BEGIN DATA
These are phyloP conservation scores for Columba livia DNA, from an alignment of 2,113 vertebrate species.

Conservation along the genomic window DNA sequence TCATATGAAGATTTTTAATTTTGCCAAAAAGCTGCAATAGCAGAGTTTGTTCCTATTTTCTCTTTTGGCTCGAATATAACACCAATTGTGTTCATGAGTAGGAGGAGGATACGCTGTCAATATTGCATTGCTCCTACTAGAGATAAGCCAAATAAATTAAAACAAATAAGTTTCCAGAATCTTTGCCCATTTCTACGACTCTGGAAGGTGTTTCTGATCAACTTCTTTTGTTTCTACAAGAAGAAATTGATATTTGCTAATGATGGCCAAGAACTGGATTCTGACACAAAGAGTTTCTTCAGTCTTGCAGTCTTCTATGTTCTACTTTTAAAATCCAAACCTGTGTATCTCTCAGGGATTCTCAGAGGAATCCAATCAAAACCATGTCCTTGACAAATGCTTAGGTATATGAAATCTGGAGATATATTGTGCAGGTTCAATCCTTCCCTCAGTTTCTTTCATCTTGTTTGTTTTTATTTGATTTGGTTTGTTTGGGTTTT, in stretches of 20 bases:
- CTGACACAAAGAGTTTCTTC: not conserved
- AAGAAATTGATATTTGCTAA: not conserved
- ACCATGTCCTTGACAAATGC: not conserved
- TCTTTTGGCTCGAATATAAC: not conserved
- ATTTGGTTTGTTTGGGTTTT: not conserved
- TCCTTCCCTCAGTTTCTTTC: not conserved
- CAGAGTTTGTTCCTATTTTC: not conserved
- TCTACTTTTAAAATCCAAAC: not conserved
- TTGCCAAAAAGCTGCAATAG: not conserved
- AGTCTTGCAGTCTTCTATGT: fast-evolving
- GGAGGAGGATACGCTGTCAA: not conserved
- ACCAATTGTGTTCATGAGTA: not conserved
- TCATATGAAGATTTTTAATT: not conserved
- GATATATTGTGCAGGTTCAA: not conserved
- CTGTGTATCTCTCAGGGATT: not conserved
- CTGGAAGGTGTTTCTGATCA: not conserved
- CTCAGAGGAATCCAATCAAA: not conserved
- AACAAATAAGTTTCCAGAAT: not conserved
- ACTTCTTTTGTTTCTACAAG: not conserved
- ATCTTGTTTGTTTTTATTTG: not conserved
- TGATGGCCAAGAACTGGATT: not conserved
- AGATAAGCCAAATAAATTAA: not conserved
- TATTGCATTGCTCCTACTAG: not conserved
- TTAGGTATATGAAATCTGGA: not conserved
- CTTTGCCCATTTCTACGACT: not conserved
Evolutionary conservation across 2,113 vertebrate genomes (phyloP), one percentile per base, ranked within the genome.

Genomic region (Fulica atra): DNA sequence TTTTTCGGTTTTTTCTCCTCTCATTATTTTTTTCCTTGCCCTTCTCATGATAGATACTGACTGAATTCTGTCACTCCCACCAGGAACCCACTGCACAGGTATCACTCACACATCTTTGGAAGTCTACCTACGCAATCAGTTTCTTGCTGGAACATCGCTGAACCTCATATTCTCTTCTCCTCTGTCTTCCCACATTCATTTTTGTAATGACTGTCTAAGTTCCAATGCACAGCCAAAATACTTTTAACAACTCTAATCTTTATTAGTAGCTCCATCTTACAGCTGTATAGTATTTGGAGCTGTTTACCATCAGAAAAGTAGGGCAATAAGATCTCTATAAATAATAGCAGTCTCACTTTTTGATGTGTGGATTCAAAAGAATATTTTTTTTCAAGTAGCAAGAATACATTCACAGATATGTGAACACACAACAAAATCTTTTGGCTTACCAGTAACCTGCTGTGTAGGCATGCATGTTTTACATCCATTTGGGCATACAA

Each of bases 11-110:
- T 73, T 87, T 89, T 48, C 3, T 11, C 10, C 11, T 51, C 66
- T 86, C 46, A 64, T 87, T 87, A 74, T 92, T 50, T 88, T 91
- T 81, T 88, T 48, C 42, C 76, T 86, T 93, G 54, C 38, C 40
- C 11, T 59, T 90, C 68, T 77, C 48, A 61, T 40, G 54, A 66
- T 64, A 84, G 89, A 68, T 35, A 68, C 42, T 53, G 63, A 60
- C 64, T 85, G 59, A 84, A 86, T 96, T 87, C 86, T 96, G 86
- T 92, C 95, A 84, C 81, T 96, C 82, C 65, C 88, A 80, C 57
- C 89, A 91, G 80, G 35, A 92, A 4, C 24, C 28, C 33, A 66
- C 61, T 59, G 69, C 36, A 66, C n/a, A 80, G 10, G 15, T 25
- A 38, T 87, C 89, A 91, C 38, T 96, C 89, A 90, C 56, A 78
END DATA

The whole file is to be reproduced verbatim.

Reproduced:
These are phyloP conservation scores for Columba livia DNA, from an alignment of 2,113 vertebrate species.

Conservation along the genomic window DNA sequence TCATATGAAGATTTTTAATTTTGCCAAAAAGCTGCAATAGCAGAGTTTGTTCCTATTTTCTCTTTTGGCTCGAATATAACACCAATTGTGTTCATGAGTAGGAGGAGGATACGCTGTCAATATTGCATTGCTCCTACTAGAGATAAGCCAAATAAATTAAAACAAATAAGTTTCCAGAATCTTTGCCCATTTCTACGACTCTGGAAGGTGTTTCTGATCAACTTCTTTTGTTTCTACAAGAAGAAATTGATATTTGCTAATGATGGCCAAGAACTGGATTCTGACACAAAGAGTTTCTTCAGTCTTGCAGTCTTCTATGTTCTACTTTTAAAATCCAAACCTGTGTATCTCTCAGGGATTCTCAGAGGAATCCAATCAAAACCATGTCCTTGACAAATGCTTAGGTATATGAAATCTGGAGATATATTGTGCAGGTTCAATCCTTCCCTCAGTTTCTTTCATCTTGTTTGTTTTTATTTGATTTGGTTTGTTTGGGTTTT, in stretches of 20 bases:
- CTGACACAAAGAGTTTCTTC: not conserved
- AAGAAATTGATATTTGCTAA: not conserved
- ACCATGTCCTTGACAAATGC: not conserved
- TCTTTTGGCTCGAATATAAC: not conserved
- ATTTGGTTTGTTTGGGTTTT: not conserved
- TCCTTCCCTCAGTTTCTTTC: not conserved
- CAGAGTTTGTTCCTATTTTC: not conserved
- TCTACTTTTAAAATCCAAAC: not conserved
- TTGCCAAAAAGCTGCAATAG: not conserved
- AGTCTTGCAGTCTTCTATGT: fast-evolving
- GGAGGAGGATACGCTGTCAA: not conserved
- ACCAATTGTGTTCATGAGTA: not conserved
- TCATATGAAGATTTTTAATT: not conserved
- GATATATTGTGCAGGTTCAA: not conserved
- CTGTGTATCTCTCAGGGATT: not conserved
- CTGGAAGGTGTTTCTGATCA: not conserved
- CTCAGAGGAATCCAATCAAA: not conserved
- AACAAATAAGTTTCCAGAAT: not conserved
- ACTTCTTTTGTTTCTACAAG: not conserved
- ATCTTGTTTGTTTTTATTTG: not conserved
- TGATGGCCAAGAACTGGATT: not conserved
- AGATAAGCCAAATAAATTAA: not conserved
- TATTGCATTGCTCCTACTAG: not conserved
- TTAGGTATATGAAATCTGGA: not conserved
- CTTTGCCCATTTCTACGACT: not conserved
Evolutionary conservation across 2,113 vertebrate genomes (phyloP), one percentile per base, ranked within the genome.

Genomic region (Fulica atra): DNA sequence TTTTTCGGTTTTTTCTCCTCTCATTATTTTTTTCCTTGCCCTTCTCATGATAGATACTGACTGAATTCTGTCACTCCCACCAGGAACCCACTGCACAGGTATCACTCACACATCTTTGGAAGTCTACCTACGCAATCAGTTTCTTGCTGGAACATCGCTGAACCTCATATTCTCTTCTCCTCTGTCTTCCCACATTCATTTTTGTAATGACTGTCTAAGTTCCAATGCACAGCCAAAATACTTTTAACAACTCTAATCTTTATTAGTAGCTCCATCTTACAGCTGTATAGTATTTGGAGCTGTTTACCATCAGAAAAGTAGGGCAATAAGATCTCTATAAATAATAGCAGTCTCACTTTTTGATGTGTGGATTCAAAAGAATATTTTTTTTCAAGTAGCAAGAATACATTCACAGATATGTGAACACACAACAAAATCTTTTGGCTTACCAGTAACCTGCTGTGTAGGCATGCATGTTTTACATCCATTTGGGCATACAA

Each of bases 11-110:
- T 73, T 87, T 89, T 48, C 3, T 11, C 10, C 11, T 51, C 66
- T 86, C 46, A 64, T 87, T 87, A 74, T 92, T 50, T 88, T 91
- T 81, T 88, T 48, C 42, C 76, T 86, T 93, G 54, C 38, C 40
- C 11, T 59, T 90, C 68, T 77, C 48, A 61, T 40, G 54, A 66
- T 64, A 84, G 89, A 68, T 35, A 68, C 42, T 53, G 63, A 60
- C 64, T 85, G 59, A 84, A 86, T 96, T 87, C 86, T 96, G 86
- T 92, C 95, A 84, C 81, T 96, C 82, C 65, C 88, A 80, C 57
- C 89, A 91, G 80, G 35, A 92, A 4, C 24, C 28, C 33, A 66
- C 61, T 59, G 69, C 36, A 66, C n/a, A 80, G 10, G 15, T 25
- A 38, T 87, C 89, A 91, C 38, T 96, C 89, A 90, C 56, A 78